Welcome, Kind of better to start a new thread
 

Creativewan

Registered User
Joined
Jan 25, 2021
Messages
6
Location
Michigan
To All Members:

With a few changes we should see an increase in new members. It would be great to have new members post and tell us just what they do and give us the opportunity to welcome them into the forum. Please leave comments below.
Hello! New member here. I am a virtual customer service agent who is about to buy her first fix-it-upper property in Detroit. The closing specialist is saying the half bathroom in the basement (consisting of a sink and toilet) is considered a full bathroom by DLB. Everything I've read and everyone I've asked has said, in essence, if there's 2 out of 4 in the bathroom, it is considered a half bath. I do not know what codes to present to them to counter their assessment (they take $$$ if a property is incorrectly listed (listing says 2 bathrooms) . Any Advice??? Have a Wonderful Day!
P.S.
The ads are somewhat off-putting, but I can get around them to ask questions I am helping someone can answer here. I understand this is free to the public.
 

Creativewan

Registered User
Joined
Jan 25, 2021
Messages
6
Location
Michigan
Hello! New member here. I am a virtual customer service agent who is about to buy her first fix-it-upper property in Detroit. The closing specialist is saying the half bathroom in the basement (consisting of a sink and toilet) is considered a full bathroom by DLB. Everything I've read and everyone I've asked has said, in essence, if there's 2 out of 4 in the bathroom, it is considered a half bath. I do not know what codes to present to them to counter their assessment (they take $$$ if a property is incorrectly listed (listing says 2 bathrooms) . Any Advice??? Have a Wonderful Day!
P.S.
The ads are somewhat off-putting, but I can get around them to ask questions I am helping someone can answer here. I understand this is free to the public.
Sorry, I do not know how to start a new thread...
 

cda

Sawhorse 123
Joined
Oct 19, 2009
Messages
19,606
Location
Basement
Sorry, I do not know how to start a new thread...

Pick a category that best fits.

At the top it has box for title

Than a box below it for your comments.

Forum supporting Sawhorses can direct post pictures!!

See picture start where it says thread title
 

Attachments

  • 76F306AB-D793-4886-9AAD-53E6AEA94692.png
    76F306AB-D793-4886-9AAD-53E6AEA94692.png
    256.8 KB · Views: 0

cda

Sawhorse 123
Joined
Oct 19, 2009
Messages
19,606
Location
Basement
Hello! New member here. I am a virtual customer service agent who is about to buy her first fix-it-upper property in Detroit. The closing specialist is saying the half bathroom in the basement (consisting of a sink and toilet) is considered a full bathroom by DLB. Everything I've read and everyone I've asked has said, in essence, if there's 2 out of 4 in the bathroom, it is considered a half bath. I do not know what codes to present to them to counter their assessment (they take $$$ if a property is incorrectly listed (listing says 2 bathrooms) . Any Advice??? Have a Wonderful Day!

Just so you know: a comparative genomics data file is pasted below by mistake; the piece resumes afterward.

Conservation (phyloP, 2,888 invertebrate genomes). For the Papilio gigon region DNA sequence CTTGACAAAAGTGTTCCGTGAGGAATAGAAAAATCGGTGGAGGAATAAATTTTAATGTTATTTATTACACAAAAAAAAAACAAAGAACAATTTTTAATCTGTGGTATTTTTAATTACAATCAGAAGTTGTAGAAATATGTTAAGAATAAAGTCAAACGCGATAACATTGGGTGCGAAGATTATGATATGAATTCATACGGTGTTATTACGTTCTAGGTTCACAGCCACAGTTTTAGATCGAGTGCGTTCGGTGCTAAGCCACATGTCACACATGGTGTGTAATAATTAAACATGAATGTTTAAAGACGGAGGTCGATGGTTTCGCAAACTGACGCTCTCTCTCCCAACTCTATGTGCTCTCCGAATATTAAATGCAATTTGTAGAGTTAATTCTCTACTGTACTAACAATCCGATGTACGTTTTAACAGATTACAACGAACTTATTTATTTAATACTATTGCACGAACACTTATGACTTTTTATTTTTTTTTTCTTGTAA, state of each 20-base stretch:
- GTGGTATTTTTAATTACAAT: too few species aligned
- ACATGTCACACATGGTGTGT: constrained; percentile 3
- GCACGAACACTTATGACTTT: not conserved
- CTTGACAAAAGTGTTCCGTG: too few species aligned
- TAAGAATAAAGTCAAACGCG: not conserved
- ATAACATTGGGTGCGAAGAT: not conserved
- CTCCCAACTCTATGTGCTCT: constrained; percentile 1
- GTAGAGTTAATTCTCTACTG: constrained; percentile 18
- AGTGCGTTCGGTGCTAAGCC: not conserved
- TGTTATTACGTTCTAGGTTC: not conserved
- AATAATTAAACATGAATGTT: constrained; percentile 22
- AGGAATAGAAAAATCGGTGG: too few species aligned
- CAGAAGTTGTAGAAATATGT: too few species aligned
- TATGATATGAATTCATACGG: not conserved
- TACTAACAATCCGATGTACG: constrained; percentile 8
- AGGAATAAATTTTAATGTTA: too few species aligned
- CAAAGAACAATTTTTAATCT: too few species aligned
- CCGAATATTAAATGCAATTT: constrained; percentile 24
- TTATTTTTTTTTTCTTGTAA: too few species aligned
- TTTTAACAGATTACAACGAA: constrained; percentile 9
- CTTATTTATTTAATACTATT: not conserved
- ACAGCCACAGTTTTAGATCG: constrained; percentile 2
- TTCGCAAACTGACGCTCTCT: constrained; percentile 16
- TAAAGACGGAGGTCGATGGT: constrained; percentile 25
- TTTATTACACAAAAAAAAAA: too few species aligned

P.S.
The ads are somewhat off-putting, but I can get around them to ask questions I am helping someone can answer here. I understand this is free to the public.


Ask for definitions from them

considered a full bathroom by DLB

They have to define terms

Get a copy of them open records request if needed
 

ICE

Moderator
Joined
Jun 23, 2011
Messages
9,427
Location
California concrete jungle
Nothing at all. An observer. I read through the threads to get concepts.
Hi All,

I'm really enjoying reading these forums. What a fantastic wealth of knowledge! I have to admit some of this good stuff made me laugh out loud a couple of times too (like the Mark Twain "never argue with stupid people" quote). :)

I've worked for an office furniture manufacturer for over 30 years. I started out testing products to UL standards, was asked to help solve problems with making product compliant for NRTL listing, and eventually got pulled into product compliance issues with building, fire, and electrical codes in the U.S. and Canada. I've been "pulled through some knot holes" and recognize this stuff is far from simple. Frankly, I don't know how code officials cover so many wide ranging topics so well, especially when it keeps changing.

As a newbie, is it better to post a question at the end of an existing thread (if related) or do people on that thread not see new posts if it's been over a year or so?
If you post on a thread it rises to the top no matter how old it is.
 

Creativewan

Registered User
Joined
Jan 25, 2021
Messages
6
Location
Michigan
Ask for definitions from them

considered a full bathroom by DLB

They have to define terms

Get a copy of them open records request if needed
Thank you for your assistance cda! I have created a thread under Residential Structures (closest I could find to my subject). Thanks again...
 

fatboy

Administrator
Joined
Oct 17, 2009
Messages
6,138
Location
Northern CO
@ Creativewan, the building/plumbing codes do not describe a 1/2, or 3/4 bath, those are merely fixtures that are regulated by the code.

But yes, sink and toilet, in real estate jargon, would be described as a 1/2 bath, add a shower, you get to a 3/4 bath, add the tub, or tub/shower for a full.

5-piece would be double sinks, toilet, stand alone shower, and a tub, typically a jetted, more in the old days, now a soaker.
 
Top